A few days ago, fellow AltWire author Emily wrote this great article about her love for Vinyl and it made me think about my own experiences with music. In the last few decades, digitization of music has led to a big change in the business and the listener’s experience. Don’t worry! This article won’t broach the subject of illegal downloads but rather it will concentrate on which medium makes us appreciate music the most – based on my own experience.
If I had taken a photo of my CD collection about 6 months ago, it would have looked like this: Destiny’s Child, Christina Aguilera, Britney Spears, S Club 7, Allure, Blaque, Jennifer Lopez, etc. It’s not that I get a kick out of collecting old trashy Pop CDs, but that I stopped buying physical CDs when I was about 19/20 years old (I’m 29 now – and will stay 29 for the next couple of years). As someone who usually listens to music with a mobile gadget (laptop, phone, mp3 player), I’ve fully switched to digital file formats pretty early. My digital collection has over 7,000 files – after I deleted records I didn’t listen to anymore.
When streaming services took over the digital music market, I was one of the first big fans of Spotify Premium. As someone who commutes to work, the fact that I have this huge library of music hidden in a little app, made Spotify extremely attractive for me. At the same time, I’m a music lover and I respect the work musicians put into their releases, so the reports about artists’ shares of their streamed music being ridiculously low annoyed me. Still, the benefits outweighed the doubts.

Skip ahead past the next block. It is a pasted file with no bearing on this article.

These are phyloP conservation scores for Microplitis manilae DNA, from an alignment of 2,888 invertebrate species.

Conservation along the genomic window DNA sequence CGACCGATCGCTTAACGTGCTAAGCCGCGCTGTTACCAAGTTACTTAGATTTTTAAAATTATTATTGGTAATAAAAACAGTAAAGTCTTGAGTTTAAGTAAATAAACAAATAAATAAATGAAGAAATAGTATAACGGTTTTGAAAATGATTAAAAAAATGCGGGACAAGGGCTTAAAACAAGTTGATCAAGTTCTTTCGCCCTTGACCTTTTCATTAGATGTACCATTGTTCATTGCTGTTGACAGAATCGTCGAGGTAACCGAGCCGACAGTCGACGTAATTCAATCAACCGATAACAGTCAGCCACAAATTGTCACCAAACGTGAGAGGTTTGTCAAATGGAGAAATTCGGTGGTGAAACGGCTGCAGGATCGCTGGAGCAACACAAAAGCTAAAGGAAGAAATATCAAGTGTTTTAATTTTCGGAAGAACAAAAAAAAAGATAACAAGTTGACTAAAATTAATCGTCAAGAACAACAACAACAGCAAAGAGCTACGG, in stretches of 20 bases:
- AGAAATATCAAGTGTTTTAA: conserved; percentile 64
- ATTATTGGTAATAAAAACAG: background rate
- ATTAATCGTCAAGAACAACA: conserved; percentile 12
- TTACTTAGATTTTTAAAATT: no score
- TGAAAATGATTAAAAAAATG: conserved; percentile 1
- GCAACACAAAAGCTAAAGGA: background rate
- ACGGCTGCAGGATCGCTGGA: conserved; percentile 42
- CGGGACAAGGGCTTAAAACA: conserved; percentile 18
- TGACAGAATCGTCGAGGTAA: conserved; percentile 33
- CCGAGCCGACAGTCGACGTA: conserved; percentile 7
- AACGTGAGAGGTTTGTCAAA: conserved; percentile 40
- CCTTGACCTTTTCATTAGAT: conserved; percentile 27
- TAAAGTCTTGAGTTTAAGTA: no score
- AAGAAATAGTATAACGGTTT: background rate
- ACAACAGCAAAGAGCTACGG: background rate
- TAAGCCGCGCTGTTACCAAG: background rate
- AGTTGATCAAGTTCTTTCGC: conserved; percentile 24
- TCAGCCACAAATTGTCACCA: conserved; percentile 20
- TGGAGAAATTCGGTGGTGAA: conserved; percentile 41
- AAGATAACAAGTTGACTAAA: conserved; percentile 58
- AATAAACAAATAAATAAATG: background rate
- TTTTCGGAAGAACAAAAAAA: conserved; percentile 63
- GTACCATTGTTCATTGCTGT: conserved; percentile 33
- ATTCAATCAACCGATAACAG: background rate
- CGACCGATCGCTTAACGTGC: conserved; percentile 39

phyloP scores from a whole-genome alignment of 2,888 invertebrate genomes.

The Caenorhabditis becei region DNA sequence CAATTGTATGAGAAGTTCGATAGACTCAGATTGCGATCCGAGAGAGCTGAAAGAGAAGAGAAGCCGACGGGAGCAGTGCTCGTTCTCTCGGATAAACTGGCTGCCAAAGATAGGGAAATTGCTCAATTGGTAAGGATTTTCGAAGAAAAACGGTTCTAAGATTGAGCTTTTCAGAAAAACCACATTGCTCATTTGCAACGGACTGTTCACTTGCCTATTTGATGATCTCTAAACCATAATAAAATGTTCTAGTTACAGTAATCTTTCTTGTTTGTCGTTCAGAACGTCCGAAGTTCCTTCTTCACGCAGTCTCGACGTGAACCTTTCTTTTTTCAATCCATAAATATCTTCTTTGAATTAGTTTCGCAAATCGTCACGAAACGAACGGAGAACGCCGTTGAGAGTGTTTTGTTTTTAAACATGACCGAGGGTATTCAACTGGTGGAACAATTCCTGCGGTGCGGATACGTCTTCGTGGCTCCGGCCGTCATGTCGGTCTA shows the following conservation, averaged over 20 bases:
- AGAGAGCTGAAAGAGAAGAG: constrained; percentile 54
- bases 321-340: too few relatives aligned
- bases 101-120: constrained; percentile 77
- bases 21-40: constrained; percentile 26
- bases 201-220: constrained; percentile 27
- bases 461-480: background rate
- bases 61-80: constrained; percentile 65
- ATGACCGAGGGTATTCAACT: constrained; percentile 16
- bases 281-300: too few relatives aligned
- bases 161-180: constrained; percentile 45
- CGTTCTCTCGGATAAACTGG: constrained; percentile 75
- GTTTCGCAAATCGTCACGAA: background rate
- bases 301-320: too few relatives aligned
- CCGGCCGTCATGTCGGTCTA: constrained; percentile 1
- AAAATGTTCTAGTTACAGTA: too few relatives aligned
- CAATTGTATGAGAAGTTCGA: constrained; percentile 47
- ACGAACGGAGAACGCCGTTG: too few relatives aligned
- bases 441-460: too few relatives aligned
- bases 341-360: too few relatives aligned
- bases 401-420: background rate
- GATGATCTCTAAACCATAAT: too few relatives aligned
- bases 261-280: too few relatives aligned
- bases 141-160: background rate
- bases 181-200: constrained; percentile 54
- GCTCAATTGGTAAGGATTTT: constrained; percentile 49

It was about 6 months ago, when I experienced a paradigm shift: a friend gifted me with a couple of CDs by some great artists like Green Day, Foo Fighters, Korn, Kings of Leon, etc. Now, with Spotify on my phone, I obviously “had” all those CDs but it felt good to put them into my CD rack and sort them by artist and music genre. Then I chose one of them – Foo Fighters’ In Your Honor – and listened to the full album while I was cleaning up my flat.
Honestly, how awesome is an album if you just let it play in the background? No skipping tracks or mutilating it into playlists! The problem of digitization isn’t only the fact that artists get less for their work, but also the trend that music is now mostly sold in small entities: instead of buying a full album, people often just buy a few songs on it.
Since that day, I’ve bought a lot of physical CDs. My last big purchase being the Who We Are Anthology CD Box by RED, and I’ve decided to slowly build up my collection – one CD at a time. On my way to work, I still use Spotify, but when I’m home my CD rack is waiting for me – ready to let me experience a band’s work in its entirety and with a good conscience that I’ve supported the musicians as best as I could.
The way we experience music seems to depend on personal preference and experience. Do you enjoy vinyls like Emily, physical CDs like me or maybe a big iTunes library? Share your opinion in the comments!